Friday, October 26, 2012
Wednesday, October 24, 2012
It's just about time to end this blog and go on to the next thing. For some time I have felt that a change was due, but there's been so many shifts of late in my life, I couldn't change this blog too.
I am moving again - away from the Gorge and back into town. The Gorge just gave me a respite and regroup, a place to make some work - but it was never home.
As I packed and boxed like crazy, an opportunity to collage is a freestyle form came my way. Chris Haberman asked me to participate in The Big 300 this coming December. Here all are ten works to be shown in December.
"Just make sketches," offered Chris, as a way to Keep It Simple. Still I have spent hours; there seems no easy way to even execute a one + one exercise.
They are all based on an old art history text for Indian Art I studied in 1975. It's fun to cut something I have looked at for nearly 40 years. Hopefully I will have ten made and they will be for sale at the show at People's in December. They really are a suite and I would love it if they all stayed together.
As usual the autobiography looms large. I have written many words here and deleted them all, so I'll just let the images speak.
at 11:51 AM
Sunday, October 21, 2012
On October 23, 2012 Art Focus will present a show about work at Nationale by Elizabeth Malaska, called We Never belonged to You. From the PR: The body—especially the female body—has long occupied a contentious role within art historical discourse. For We Never Belonged to You, painter Elizabeth Malaska calls upon this familiar dichotomy of subject/object in order to both question and confuse the power of the viewer’s gaze. The artist plus the director of Nationale May Barruel will join me.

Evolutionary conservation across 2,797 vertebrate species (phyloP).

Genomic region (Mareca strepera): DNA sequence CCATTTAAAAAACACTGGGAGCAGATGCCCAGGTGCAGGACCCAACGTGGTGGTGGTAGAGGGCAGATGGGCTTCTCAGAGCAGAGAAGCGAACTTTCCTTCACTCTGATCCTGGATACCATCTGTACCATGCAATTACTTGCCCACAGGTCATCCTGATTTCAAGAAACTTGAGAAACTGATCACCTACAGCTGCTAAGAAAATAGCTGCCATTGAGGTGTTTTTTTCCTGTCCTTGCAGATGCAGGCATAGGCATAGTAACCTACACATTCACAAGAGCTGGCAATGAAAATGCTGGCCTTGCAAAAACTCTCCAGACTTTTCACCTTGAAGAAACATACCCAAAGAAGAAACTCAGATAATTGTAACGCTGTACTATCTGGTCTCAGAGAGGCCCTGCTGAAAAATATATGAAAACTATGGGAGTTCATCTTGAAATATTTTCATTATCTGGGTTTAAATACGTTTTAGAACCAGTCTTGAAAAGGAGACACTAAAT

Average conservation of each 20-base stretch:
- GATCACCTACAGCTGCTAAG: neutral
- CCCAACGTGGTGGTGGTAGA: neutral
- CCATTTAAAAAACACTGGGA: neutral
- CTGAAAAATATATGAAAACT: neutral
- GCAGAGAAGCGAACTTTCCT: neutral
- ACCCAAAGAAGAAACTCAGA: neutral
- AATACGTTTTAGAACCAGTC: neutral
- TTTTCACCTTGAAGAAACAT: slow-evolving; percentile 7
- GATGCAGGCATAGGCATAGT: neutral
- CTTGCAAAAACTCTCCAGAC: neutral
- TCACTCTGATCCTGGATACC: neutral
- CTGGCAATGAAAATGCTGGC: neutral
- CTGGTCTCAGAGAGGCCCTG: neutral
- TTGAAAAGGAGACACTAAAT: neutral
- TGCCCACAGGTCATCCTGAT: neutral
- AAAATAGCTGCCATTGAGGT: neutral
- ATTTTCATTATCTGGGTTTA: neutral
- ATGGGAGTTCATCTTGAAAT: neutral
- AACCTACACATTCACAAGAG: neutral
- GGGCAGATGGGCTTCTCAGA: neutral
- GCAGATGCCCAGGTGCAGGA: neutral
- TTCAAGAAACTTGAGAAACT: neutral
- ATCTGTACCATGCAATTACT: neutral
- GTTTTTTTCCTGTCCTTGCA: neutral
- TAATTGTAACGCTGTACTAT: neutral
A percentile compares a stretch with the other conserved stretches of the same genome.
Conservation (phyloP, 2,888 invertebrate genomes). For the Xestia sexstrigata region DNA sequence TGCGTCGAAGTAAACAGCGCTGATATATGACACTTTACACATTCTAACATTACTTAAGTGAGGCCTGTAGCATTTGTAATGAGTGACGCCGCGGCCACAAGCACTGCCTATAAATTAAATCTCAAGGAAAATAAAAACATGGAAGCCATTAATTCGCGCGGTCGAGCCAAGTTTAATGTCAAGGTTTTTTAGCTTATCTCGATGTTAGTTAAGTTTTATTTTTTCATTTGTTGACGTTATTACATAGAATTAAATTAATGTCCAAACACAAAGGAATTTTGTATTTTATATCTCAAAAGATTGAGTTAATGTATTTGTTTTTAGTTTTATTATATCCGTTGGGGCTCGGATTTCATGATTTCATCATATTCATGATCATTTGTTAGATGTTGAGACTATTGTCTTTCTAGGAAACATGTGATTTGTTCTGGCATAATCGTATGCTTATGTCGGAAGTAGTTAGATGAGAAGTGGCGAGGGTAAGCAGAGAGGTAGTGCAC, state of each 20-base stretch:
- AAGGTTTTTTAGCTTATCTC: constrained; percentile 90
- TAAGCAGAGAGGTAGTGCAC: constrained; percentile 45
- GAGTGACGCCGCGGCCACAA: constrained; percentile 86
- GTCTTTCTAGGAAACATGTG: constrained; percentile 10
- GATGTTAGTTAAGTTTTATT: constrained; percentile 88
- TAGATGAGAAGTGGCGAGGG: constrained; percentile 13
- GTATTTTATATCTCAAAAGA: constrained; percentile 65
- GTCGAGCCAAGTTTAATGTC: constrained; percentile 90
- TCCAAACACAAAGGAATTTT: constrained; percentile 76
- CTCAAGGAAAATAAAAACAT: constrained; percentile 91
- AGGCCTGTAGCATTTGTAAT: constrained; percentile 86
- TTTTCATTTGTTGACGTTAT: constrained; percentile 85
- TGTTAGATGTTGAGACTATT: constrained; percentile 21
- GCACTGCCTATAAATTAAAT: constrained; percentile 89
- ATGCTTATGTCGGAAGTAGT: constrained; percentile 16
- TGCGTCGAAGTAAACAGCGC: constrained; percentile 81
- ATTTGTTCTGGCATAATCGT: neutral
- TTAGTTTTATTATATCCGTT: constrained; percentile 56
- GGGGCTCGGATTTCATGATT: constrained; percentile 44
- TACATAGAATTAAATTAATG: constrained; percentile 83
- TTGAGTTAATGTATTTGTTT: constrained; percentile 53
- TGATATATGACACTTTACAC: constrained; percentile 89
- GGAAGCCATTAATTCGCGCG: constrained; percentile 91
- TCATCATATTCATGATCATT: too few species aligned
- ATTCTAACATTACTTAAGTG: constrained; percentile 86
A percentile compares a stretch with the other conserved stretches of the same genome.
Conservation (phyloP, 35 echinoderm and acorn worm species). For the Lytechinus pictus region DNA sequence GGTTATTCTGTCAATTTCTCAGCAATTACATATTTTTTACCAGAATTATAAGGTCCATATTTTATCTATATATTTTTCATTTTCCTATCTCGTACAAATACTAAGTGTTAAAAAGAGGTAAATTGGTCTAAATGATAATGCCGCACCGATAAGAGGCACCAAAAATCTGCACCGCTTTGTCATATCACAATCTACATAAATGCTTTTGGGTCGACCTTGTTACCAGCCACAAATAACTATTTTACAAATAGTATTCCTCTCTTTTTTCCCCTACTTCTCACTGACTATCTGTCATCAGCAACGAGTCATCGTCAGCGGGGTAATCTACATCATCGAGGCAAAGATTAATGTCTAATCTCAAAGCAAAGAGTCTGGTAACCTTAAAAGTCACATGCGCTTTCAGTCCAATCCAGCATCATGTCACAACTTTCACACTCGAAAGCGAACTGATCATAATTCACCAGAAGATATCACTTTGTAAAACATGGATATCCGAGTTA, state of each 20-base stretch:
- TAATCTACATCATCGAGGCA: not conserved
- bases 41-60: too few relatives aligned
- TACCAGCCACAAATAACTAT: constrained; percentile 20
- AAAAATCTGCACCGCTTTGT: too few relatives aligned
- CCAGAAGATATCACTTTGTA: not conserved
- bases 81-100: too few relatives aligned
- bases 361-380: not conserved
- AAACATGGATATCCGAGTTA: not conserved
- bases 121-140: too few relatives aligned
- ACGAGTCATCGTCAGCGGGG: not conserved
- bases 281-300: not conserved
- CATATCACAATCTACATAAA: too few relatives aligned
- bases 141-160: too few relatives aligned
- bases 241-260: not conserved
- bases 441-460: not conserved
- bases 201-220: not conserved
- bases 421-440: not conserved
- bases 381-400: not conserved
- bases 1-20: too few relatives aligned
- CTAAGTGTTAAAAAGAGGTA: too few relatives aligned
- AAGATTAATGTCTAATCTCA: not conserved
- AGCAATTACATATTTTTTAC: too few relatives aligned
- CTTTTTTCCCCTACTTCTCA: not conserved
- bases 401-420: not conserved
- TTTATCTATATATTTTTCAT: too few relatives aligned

at 8:24 AM
Sunday, October 14, 2012
"You gotta have style. It helps you get down the stairs. It helps you get up in the morning. It's a way of life. Without it, you're nobody. I'm not talking about a lot of clothes."
In preparation for viewing the film The Eye Has to Travel, I checked out several books on (or by) Diana Vreeland. The more I examine the evidence, the more I see her as an immense genius, someone to bring on the 1960s as I knew them, right up there with the Beatles. And yes, I know what that means. It’s no exaggeration.
Men might not feel the same. But a girl who absorbed images of women from the 1950s could tell that something radically changed when DV took over Vogue.
There’s nothing I can really add to the conversation except what she means to me right now. Perhaps I was meant to read these works at this very moment, this particular harvest time. She always operated with a half full glass, a formidable female past 50. Who else can teach such relentless optimism while entering the third act?
In one of her books, Jane Fonda described life as a play. The third act is when it all comes together, meaning roughly those last 30 years. Personally I am not in the third act yet, but I am contemplating it, I’m watching it in others. So much of what we know Vreeland for – the extraordinary years at Vogue and the development of the costume at the Met, that was all done in her 60s and beyond.
As an artist, you figure that such a career never ends. In theory, you just keep getting better. But fashion? Not so likely. Yet Vreeland kept raising the bar.
In the past few years I witnessed a lot of darkness and wanted to instinctively kick it out with no mercy, yet still entertaining some perverse guilt. Ms. Vreeland sets an example, a way to move on. She didn't complain. She hated negativity. She was never stuck in the past. Everything was fabulous. Sure, she had money and resources. But she had a gift, a frame of mind, to live and embrace what was right in front of her.
at 3:13 PM